Polson and Howland head to runoff for Jacksonville council seat
There's no winner yet in the campaign to fill the late Tommy Hazouri's council seat. Democrat Tracye Polson received about 37% of the vote for the City Council at-large seat, and Republican Nick Howland got about 36% of the vote, according to unofficial results from the Duval County Supervisor of Elections.
The two will face off in a runoff election Feb. 22.
The two other candidates in the race, Republican Howland Russell and Demorat James Coach Jacobs, each got about 14% of the vote.
Fewer than 81,000 voters cast a ballot in the special election, 12.5% of eligible voters. The last countywide primary election in 2019 saw 24.5% of voters turn out, but it included a mayoral race.
Duval County Democratic Party congratulated Polson Tuesday evening for heading to the run-off election.
"While [Tommy Hazouri] is no longer with us, we will honor his legacy by electing a Democratic successor that will fight to secure the positive change he long sought to see," Duval County Democratic Party Chairman, Daniel Henry, wrote.
Tommy Hazouri was the only Democrat of the five at-large seats on council, even though the majority of voters are Democrats. At-large members are tasked with representing the entire county.
The Duval Republican Party issued a statement Tuesday night criticizing Polson.
"It's clear that Duval County isn't ready for a radical 'woke' Democrat and hypocrite who supports defunding [the Jacksonville Sheriff's Office] for regular people while she sits in her gated community mansion," party chairman Dean Black wrote. "On February 22nd, we will elect Republican Nick Howland."
This was the first Duval election since Florida passed stricter voting laws this summer. Under the new law, voters have to request mail ballots more frequently, ballot drop boxes have stricter guidelines, and signature matching for mail ballots is more closely regulated.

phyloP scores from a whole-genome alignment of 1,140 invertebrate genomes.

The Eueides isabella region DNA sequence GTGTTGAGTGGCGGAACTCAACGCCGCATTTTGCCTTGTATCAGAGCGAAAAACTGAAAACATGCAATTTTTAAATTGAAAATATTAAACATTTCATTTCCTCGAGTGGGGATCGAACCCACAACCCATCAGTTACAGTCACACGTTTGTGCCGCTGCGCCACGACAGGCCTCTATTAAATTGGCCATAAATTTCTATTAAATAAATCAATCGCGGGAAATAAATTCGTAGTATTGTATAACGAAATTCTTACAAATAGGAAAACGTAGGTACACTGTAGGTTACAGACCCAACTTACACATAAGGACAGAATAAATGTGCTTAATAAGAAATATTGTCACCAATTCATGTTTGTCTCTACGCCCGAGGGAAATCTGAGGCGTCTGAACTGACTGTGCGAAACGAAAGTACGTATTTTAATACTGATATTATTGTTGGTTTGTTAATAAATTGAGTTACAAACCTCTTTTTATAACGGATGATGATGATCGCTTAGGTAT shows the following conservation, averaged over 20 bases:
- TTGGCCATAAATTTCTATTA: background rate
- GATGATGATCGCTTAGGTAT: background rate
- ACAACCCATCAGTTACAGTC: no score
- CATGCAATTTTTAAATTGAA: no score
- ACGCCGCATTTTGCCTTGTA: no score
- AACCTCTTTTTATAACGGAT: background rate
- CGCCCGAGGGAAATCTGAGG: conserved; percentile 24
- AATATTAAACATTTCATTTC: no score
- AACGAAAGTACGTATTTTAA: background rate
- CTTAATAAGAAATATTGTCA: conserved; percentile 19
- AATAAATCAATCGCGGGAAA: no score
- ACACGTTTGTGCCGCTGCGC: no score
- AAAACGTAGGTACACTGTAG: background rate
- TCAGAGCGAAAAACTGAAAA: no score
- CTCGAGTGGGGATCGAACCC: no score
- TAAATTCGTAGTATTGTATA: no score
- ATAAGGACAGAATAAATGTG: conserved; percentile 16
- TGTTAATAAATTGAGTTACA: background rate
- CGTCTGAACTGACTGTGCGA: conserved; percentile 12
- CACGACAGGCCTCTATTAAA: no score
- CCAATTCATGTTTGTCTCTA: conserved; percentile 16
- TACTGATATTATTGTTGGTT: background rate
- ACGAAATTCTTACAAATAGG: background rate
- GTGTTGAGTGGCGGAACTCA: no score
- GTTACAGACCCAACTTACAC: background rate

Duval Supervisor of Elections Mike Hogan has also come under fire from voting rights advocates and Democratic lawmakers for closing five early voting sites.
“When you begin to close sites, we’re now dealing with signage issues, low turnout issues, and voters not knowing where to go," Democratic state Rep. Tracie Davis said last week.
Hogan said the closures were necessary because low turnout was expected. Reporting by WJCT News found the closures disproportionately impacted low-income residents.
The Duval County Republican Party celebrated the turnout of Republican voters on social media Tuesday.
"Democrats went into Election Day with a double digit lead and WE turned out in BIG numbers and overtook them!" the Duval GOP wrote on Twitter.
Far more Republicans than Democrats voted in person Tuesday. Democrats had sent in more mail-in ballots last week. In effect, there was an almost even split by party in total ballots cast in the election, almost 37,000 per party.
Victoria Turner was at a downtown voting precinct Tuesday and said she felt in the dark both about where to vote and the candidates' positions leading up to election day.
“I am Republican. I was gonna vote Republican only because that's what I am," Turner said. "But as far as knowing them and what they're about, I couldn't tell you, I couldn't tell you, it would be a guessing game.”
Another voter, Damien Leahy, cast a ballot in person Tuesday and said he found information on social media about the candidates that persuaded him to vote for Tracye Polson.
"I've been busy. We're getting into the holidays and stuff like that," Leahy said. "But over the last couple of weeks, I saw a bunch of posts on social media."
Polson had the largest campaign budget, at more than $300,000 dollars. About two-thirds of that money was from her own pocket. Campaign finance records show her campaign spent most of the money on phone banks advertising.
Republican Nick Howland had about $90,000 in his campaign fund. Most of it came from businesses and political committees.
Voter Emily Wasek also cast a ballot in person Tuesday afternoon. She said she was compelled to go to the polls because of the difference each voter can make in elections with low turnout.
"Elections are won by the smallest of margins," Wasek said. "It really does make a difference when you come out and vote for these things."